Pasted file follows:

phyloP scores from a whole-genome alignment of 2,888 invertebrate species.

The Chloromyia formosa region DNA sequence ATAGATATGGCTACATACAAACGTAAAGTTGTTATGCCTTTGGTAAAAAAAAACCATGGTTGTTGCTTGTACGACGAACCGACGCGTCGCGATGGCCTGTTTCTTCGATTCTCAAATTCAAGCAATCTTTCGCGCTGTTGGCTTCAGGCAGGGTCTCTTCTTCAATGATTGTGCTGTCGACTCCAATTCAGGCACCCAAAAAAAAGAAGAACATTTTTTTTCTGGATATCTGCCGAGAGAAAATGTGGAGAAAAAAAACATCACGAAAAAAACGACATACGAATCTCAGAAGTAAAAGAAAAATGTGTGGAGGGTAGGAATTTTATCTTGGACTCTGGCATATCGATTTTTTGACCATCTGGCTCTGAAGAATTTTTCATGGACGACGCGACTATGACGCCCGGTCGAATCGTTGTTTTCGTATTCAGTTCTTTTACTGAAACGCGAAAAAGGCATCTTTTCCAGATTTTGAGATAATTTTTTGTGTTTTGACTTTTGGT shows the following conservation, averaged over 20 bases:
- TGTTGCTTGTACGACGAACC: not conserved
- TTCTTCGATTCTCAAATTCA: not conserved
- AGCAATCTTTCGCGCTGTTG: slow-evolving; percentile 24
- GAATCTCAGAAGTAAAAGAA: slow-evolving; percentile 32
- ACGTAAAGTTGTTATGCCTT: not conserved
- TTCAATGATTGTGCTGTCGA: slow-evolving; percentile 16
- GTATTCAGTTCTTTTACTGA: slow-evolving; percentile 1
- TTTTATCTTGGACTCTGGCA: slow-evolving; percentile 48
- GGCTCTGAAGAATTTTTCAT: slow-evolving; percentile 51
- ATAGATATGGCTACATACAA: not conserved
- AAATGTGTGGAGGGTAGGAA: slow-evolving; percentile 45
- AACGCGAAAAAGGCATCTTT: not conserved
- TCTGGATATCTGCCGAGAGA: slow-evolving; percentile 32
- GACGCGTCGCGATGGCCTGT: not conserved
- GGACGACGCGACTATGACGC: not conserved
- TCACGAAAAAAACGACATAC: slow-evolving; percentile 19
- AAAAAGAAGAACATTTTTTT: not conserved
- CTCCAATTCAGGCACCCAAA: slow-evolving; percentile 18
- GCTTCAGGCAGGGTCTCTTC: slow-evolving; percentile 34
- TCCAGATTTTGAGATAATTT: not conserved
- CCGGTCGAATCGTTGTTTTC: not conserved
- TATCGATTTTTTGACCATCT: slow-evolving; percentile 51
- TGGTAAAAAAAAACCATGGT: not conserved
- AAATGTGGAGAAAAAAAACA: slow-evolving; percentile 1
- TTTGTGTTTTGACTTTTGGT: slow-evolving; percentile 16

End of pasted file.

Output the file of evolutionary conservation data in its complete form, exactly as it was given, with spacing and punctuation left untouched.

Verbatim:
phyloP scores from a whole-genome alignment of 2,888 invertebrate species.

The Chloromyia formosa region DNA sequence ATAGATATGGCTACATACAAACGTAAAGTTGTTATGCCTTTGGTAAAAAAAAACCATGGTTGTTGCTTGTACGACGAACCGACGCGTCGCGATGGCCTGTTTCTTCGATTCTCAAATTCAAGCAATCTTTCGCGCTGTTGGCTTCAGGCAGGGTCTCTTCTTCAATGATTGTGCTGTCGACTCCAATTCAGGCACCCAAAAAAAAGAAGAACATTTTTTTTCTGGATATCTGCCGAGAGAAAATGTGGAGAAAAAAAACATCACGAAAAAAACGACATACGAATCTCAGAAGTAAAAGAAAAATGTGTGGAGGGTAGGAATTTTATCTTGGACTCTGGCATATCGATTTTTTGACCATCTGGCTCTGAAGAATTTTTCATGGACGACGCGACTATGACGCCCGGTCGAATCGTTGTTTTCGTATTCAGTTCTTTTACTGAAACGCGAAAAAGGCATCTTTTCCAGATTTTGAGATAATTTTTTGTGTTTTGACTTTTGGT shows the following conservation, averaged over 20 bases:
- TGTTGCTTGTACGACGAACC: not conserved
- TTCTTCGATTCTCAAATTCA: not conserved
- AGCAATCTTTCGCGCTGTTG: slow-evolving; percentile 24
- GAATCTCAGAAGTAAAAGAA: slow-evolving; percentile 32
- ACGTAAAGTTGTTATGCCTT: not conserved
- TTCAATGATTGTGCTGTCGA: slow-evolving; percentile 16
- GTATTCAGTTCTTTTACTGA: slow-evolving; percentile 1
- TTTTATCTTGGACTCTGGCA: slow-evolving; percentile 48
- GGCTCTGAAGAATTTTTCAT: slow-evolving; percentile 51
- ATAGATATGGCTACATACAA: not conserved
- AAATGTGTGGAGGGTAGGAA: slow-evolving; percentile 45
- AACGCGAAAAAGGCATCTTT: not conserved
- TCTGGATATCTGCCGAGAGA: slow-evolving; percentile 32
- GACGCGTCGCGATGGCCTGT: not conserved
- GGACGACGCGACTATGACGC: not conserved
- TCACGAAAAAAACGACATAC: slow-evolving; percentile 19
- AAAAAGAAGAACATTTTTTT: not conserved
- CTCCAATTCAGGCACCCAAA: slow-evolving; percentile 18
- GCTTCAGGCAGGGTCTCTTC: slow-evolving; percentile 34
- TCCAGATTTTGAGATAATTT: not conserved
- CCGGTCGAATCGTTGTTTTC: not conserved
- TATCGATTTTTTGACCATCT: slow-evolving; percentile 51
- TGGTAAAAAAAAACCATGGT: not conserved
- AAATGTGGAGAAAAAAAACA: slow-evolving; percentile 1
- TTTGTGTTTTGACTTTTGGT: slow-evolving; percentile 16